What constitutes the crime of murder? The basic elements of murder by The FindLaw Team
There probably aren’t many criminal offences that attract more attention than murder, with the crime being both compelling, yet frightening. At its most basic level, murder is defined as the intent to kill or do grievous bodily harm to another person resulting in death.
Murder as a basic principle
Firstly, murder can be proven in four ways:
killing with the intent to kill
killing with the intent of inflicting grievous bodily harm
killing while committing a crime of violence (felony murder).
Most States in Australia have a statutory definition of murder, and in the absence of an explicit definition of murder, we can look to the common law to give guidance on what are the constitute parts to the offence.
Using the definition found in s 18(1)(a) of New South Wales’ Crimes Act as a starting off point, reckless murder is defined as:
“Murder shall be taken to have been committed where the act of the accused, or thing by him or her omitted to be done, causing the death charged, was done or omitted with reckless indifference to human life, or with intent to kill or inflict grievous bodily harm upon some person, or done in an attempt to commit, or during or immediately after the commission, by the accused, or some accomplice with him or her…”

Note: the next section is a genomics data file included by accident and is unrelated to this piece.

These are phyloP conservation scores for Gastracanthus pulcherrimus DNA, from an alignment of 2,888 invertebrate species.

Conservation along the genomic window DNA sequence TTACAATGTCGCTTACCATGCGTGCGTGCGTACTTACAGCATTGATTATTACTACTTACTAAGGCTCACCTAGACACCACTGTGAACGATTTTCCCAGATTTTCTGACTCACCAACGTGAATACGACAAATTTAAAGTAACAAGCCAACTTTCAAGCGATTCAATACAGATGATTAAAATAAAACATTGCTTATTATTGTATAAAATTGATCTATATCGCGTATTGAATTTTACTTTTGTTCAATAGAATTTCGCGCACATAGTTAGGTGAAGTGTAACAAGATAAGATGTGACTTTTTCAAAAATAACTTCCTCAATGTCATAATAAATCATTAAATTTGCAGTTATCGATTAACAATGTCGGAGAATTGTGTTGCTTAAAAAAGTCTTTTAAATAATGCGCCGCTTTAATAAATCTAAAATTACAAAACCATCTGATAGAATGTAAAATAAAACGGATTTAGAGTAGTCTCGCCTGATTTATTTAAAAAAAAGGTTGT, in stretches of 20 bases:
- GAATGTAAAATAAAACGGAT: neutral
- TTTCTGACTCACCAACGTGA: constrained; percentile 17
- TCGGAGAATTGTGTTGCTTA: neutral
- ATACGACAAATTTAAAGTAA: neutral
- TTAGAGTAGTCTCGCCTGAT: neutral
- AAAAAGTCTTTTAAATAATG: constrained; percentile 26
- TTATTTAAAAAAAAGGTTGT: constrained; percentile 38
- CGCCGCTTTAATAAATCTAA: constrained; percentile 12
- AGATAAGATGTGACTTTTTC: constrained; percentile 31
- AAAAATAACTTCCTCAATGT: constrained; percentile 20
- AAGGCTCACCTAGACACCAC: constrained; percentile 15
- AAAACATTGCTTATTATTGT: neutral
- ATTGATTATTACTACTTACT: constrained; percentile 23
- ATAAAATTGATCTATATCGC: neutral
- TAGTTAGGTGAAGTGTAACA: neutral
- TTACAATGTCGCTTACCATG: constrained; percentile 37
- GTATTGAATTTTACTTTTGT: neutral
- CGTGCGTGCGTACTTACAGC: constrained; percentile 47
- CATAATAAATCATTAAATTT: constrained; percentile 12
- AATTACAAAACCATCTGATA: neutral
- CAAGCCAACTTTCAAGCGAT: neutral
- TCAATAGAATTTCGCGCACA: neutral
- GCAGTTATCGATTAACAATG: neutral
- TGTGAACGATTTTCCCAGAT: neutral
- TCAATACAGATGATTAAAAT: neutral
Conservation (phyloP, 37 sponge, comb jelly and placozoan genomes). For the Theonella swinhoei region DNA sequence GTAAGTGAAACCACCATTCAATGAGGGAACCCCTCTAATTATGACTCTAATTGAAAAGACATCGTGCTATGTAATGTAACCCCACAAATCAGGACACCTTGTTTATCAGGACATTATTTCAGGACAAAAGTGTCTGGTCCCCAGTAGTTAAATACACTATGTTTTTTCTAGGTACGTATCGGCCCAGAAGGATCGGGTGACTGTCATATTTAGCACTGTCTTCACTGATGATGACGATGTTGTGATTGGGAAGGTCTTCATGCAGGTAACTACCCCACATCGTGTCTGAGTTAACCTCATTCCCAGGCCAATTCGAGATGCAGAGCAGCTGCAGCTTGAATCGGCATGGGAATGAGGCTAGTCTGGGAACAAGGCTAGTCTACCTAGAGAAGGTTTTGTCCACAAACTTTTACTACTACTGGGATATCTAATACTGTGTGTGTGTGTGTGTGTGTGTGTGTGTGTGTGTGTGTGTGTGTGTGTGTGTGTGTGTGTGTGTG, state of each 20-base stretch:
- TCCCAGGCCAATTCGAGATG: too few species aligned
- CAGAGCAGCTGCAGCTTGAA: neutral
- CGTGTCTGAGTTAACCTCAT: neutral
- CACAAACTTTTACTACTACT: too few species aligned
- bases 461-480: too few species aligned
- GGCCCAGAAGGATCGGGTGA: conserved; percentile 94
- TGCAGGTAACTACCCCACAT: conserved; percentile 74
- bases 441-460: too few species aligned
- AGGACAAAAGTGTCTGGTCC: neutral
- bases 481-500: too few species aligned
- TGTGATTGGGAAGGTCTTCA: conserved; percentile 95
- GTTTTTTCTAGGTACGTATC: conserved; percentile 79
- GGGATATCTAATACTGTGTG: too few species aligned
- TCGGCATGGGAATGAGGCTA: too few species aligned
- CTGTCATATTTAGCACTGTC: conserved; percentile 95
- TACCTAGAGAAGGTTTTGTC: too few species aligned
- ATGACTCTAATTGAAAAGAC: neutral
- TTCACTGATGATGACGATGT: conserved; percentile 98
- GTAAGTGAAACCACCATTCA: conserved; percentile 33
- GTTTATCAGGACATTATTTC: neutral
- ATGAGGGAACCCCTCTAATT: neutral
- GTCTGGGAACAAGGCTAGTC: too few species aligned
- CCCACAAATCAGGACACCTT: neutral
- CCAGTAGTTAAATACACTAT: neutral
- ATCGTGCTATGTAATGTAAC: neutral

The basic principle of murder involves two overarching components: the act or omission causing death (actus reus), as well as intention and recklessness (mens rea).
The intention to kill
In order for a person to be found guilty of murder, a person must have committed the act which causes death, along with having the intention and the foresight that their conduct might kill another person. Essentially, the intention to kill must demonstrate that the person has knowledge that death may probably be the consequence of the act.
Recklessness causing death
Many States consider that recklessness causing death, as sufficient in proving mens rea for murder. For recklessness causing death to be successful, there must be proof of the actual state of mind of a person and there is a probable consequence of death resulting from the act in question. Furthermore, there also must be indifference from the person committing the act on whether death will be the result.
The intention of inflicting grievous bodily harm
Similar to the other elements, an intention of inflicting grievous bodily harm is enough for the offence of murder to be proven. However, a jury may also decide whether or not a person intended, or foresaw, that death would be the result from the acts.
Previously, the common law defined felony murder as: a person who has killed during the commission of a felony by use of personal violence is guilty of murder, if the use of violence inadvertently results in the death of another person.
However, most States have moved away from the former common law definition of felony murder because the intention to do grievous bodily harm is generally considered as sufficient in regards to murder.